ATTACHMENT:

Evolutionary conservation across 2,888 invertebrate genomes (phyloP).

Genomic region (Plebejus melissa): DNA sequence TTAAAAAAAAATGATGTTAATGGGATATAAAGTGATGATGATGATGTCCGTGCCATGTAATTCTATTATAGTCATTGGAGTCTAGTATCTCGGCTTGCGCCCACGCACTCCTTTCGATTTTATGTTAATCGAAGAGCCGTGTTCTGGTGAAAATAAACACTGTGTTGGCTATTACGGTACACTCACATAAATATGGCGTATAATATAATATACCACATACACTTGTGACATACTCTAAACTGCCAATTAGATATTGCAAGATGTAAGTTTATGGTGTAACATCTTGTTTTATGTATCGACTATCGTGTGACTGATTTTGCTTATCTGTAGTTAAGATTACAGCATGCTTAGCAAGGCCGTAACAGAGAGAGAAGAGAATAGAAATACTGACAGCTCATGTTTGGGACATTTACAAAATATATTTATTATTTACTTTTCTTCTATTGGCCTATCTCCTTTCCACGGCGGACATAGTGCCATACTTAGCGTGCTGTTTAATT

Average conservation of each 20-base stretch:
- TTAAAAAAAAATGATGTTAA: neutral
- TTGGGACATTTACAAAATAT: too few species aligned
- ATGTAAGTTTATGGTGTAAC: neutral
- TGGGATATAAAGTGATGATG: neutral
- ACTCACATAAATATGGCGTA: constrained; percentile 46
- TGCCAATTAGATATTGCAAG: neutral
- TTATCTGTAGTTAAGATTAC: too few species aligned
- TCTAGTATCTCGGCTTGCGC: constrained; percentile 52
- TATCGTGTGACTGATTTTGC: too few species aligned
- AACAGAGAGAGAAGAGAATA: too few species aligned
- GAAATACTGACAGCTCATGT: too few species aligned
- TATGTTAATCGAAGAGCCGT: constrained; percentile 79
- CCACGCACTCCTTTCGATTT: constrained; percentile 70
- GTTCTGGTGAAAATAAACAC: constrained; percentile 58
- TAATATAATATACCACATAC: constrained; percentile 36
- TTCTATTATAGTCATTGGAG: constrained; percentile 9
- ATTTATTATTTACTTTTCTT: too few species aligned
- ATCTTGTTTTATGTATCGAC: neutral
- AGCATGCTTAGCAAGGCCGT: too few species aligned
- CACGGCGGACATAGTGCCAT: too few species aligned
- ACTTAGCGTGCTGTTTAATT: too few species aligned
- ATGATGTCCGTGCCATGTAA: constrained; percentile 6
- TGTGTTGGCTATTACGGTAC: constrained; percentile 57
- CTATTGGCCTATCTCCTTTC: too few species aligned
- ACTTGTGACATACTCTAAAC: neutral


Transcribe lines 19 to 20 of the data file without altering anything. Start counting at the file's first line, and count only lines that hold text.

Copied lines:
- TTCTATTATAGTCATTGGAG: constrained; percentile 9
- ATTTATTATTTACTTTTCTT: too few species aligned